In the USA, Red Bull Theater continues its series of livestreamed readings, with The Belle’s Strategem being planned for 22 February. It is free to sign up to the shows, but donations are encouraged. Once signed up, you have access to the relevant reading for four days. See their production schedule here.
Stute Theatre, based in Stoke on Trent, and run by Sophia Hatfield, is currently sharing short pieces aimed at children on their YouTube channel, in advance of the livestream of Common Lore in April. Also available is a chance to see Hatfield perform her Telephone Theatre play You Don’t Know Me, But … which is a twenty-two minute tour de force.
60 Hour Shakespeare, who were responsible for A Midsummer Night’s Stream last year, are now producing Twelfth Night (with Michael Corbidge) and Romeo and Juliet. The former is due to be performed in April: keep an eye on their YouTube channel.
Monsteers Artistry, which represents artists and actors, have their shows from 2020 – Satisfyingly Scary, Inspired by Shakespeare, and the Charity Christmas Cabaret (in aid of the Etcetera Theatre, Camden) on their YouTube channel, alongside new shorts Enough, An Unrequited Haunting, and Possession in the Box.
Al Dente Theatre, “proudly celebrating the intergenerationality in comedy”, went digital with their new show The Misadventures of David and Sam after its live tour was curtailed due to the pandemic. You can find both episodes of The Road Show on their YouTube channel.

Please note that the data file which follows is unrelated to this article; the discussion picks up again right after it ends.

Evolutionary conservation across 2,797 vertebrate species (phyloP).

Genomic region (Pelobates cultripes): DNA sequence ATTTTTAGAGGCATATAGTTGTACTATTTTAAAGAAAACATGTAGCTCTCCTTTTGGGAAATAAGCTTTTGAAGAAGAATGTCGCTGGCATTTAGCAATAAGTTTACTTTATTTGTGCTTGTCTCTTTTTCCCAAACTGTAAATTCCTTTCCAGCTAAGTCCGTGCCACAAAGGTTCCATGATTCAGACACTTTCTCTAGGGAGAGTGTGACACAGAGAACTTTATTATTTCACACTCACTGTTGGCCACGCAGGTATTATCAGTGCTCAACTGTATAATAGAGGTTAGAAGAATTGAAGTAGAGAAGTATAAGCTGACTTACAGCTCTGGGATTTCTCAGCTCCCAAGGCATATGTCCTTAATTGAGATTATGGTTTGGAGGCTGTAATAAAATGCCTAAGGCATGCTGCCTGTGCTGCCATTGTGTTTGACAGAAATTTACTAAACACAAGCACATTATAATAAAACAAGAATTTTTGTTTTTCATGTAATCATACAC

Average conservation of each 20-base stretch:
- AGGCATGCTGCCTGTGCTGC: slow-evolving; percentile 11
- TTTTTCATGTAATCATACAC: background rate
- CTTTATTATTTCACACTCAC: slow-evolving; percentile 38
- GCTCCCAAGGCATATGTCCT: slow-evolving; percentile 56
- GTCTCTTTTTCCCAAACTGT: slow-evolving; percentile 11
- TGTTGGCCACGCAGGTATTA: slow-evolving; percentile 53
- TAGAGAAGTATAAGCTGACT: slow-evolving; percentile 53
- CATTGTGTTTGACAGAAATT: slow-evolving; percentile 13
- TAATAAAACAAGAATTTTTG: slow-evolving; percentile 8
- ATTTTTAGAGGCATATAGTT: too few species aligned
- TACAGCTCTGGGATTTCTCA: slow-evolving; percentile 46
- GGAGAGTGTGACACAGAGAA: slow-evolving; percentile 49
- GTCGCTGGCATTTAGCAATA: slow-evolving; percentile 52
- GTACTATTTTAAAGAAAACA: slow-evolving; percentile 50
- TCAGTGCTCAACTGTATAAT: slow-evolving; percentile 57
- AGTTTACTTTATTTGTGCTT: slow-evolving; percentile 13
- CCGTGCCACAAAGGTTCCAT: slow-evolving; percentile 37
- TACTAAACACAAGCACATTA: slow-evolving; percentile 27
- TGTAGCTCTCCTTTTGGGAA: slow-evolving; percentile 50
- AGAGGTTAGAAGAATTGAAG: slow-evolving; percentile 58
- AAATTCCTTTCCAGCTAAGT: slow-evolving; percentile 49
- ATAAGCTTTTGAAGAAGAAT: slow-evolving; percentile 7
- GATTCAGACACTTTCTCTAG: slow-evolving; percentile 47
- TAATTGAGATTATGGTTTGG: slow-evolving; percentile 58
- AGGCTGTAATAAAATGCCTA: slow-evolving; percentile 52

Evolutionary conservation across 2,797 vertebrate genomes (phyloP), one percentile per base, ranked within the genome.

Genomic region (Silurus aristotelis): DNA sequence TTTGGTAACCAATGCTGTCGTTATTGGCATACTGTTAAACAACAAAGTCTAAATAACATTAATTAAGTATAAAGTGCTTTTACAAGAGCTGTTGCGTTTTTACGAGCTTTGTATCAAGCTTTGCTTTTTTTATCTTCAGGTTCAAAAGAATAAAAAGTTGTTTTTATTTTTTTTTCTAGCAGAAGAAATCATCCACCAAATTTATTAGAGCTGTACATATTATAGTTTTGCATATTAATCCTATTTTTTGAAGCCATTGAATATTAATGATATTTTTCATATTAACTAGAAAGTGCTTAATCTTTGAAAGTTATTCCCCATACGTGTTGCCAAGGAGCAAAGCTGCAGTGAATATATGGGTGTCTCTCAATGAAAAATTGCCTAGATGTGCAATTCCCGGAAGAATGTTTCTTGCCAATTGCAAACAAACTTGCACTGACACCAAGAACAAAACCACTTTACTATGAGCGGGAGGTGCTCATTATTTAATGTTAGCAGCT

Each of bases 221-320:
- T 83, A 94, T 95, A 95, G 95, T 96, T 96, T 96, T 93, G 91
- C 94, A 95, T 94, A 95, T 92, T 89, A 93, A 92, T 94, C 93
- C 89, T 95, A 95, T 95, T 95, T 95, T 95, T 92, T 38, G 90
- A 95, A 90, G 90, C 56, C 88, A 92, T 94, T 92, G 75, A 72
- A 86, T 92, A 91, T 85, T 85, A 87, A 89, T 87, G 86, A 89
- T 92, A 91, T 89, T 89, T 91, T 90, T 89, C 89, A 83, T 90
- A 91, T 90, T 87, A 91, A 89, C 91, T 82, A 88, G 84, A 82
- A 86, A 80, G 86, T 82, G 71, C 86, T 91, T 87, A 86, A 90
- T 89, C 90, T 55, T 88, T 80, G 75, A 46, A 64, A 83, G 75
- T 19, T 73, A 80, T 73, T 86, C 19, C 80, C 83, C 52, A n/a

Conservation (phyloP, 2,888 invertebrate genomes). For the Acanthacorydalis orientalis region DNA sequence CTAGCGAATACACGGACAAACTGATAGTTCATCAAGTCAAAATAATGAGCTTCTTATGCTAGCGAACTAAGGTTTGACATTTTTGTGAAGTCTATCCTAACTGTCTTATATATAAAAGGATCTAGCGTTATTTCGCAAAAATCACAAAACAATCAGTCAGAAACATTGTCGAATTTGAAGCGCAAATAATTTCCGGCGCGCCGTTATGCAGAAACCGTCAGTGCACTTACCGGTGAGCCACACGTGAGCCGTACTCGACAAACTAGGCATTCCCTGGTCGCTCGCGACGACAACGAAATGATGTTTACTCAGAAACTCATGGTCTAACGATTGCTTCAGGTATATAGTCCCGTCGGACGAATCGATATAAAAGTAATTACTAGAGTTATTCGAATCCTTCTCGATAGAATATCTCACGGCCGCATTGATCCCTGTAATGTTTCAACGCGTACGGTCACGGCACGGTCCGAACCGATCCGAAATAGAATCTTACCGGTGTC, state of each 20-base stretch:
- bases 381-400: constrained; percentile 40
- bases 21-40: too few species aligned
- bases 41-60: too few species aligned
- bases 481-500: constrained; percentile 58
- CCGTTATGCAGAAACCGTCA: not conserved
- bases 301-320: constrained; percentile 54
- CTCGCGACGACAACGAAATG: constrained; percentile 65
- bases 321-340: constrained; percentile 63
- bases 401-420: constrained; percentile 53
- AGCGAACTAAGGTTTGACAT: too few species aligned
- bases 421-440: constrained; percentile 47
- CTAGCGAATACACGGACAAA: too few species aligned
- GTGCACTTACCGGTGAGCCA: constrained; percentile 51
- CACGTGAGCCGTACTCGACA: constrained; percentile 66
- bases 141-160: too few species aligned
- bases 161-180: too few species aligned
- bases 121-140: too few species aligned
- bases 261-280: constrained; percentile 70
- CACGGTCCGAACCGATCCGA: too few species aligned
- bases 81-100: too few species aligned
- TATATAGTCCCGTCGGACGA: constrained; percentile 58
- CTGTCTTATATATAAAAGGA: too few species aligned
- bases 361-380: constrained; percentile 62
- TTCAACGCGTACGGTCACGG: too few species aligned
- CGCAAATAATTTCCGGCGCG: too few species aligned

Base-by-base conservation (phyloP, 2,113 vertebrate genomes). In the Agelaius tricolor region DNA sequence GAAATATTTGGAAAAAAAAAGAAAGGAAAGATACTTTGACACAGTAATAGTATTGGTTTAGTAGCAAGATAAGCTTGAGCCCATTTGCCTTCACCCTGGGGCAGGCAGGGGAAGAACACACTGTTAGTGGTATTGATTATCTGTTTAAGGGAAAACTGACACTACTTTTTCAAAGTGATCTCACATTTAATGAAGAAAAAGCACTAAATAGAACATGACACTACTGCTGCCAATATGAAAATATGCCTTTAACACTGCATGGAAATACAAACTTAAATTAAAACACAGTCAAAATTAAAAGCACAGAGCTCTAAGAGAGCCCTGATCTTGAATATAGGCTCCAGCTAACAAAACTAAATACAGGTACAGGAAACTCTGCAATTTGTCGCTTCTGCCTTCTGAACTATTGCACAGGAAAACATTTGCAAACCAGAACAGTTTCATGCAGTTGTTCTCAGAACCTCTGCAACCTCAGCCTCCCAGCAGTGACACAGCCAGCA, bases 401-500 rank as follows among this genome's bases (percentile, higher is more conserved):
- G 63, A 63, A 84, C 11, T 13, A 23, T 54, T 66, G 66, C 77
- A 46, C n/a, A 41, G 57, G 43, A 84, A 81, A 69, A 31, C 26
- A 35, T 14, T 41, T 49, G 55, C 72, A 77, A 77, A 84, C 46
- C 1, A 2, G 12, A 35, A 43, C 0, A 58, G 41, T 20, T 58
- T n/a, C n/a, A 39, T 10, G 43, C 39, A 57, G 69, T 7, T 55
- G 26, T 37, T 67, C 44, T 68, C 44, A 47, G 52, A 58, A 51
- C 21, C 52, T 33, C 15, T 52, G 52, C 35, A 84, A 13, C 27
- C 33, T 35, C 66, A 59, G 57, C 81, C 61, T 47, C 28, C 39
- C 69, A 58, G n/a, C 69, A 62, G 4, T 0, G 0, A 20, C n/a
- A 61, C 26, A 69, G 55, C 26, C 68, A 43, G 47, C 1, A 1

The Mark Morris Dance Group continue to dig deep into their performance vaults for their Dance On series on YouTube, and are currently about to launch their 40th Anniversary Digital Season from 8 February, including a focus on works Dido and Aeneas and L’Allegro.
Second Hand Dance and Pavilion Dance South West are bringing Night Tree to the screen from 19-21 February. It is based on Eve Bunting’s book and deals with how we care for nature and each other. Bookings include a print-at-home activity pack. More information here.
South London Stories comprises seven brand-new monologues produced as films by Bubble Young Theatre, all put together in one online event on 11 February. A new creative project for 18-25 year olds, this takes inspiration from communities south of the capital. Find out more here.
On Cambridge Junction, you can access Queer Valentines between 11-28 February. This is The Kite Trust’s annual fundraiser, taking place online for the first time. Tickets can be purchased here on a PayWhatYouCan basis.
The Quarantine Theatre Company have been sharing Zoom readings of classic film scripts and TV pilots since last April on YouTube; starting with Ghostbusters and most recently What About Bob. Not all are 100% successful but they are certainly entertaining. You may especially enjoy Tipsy Titanic or their version of It’s a Wonderful Life.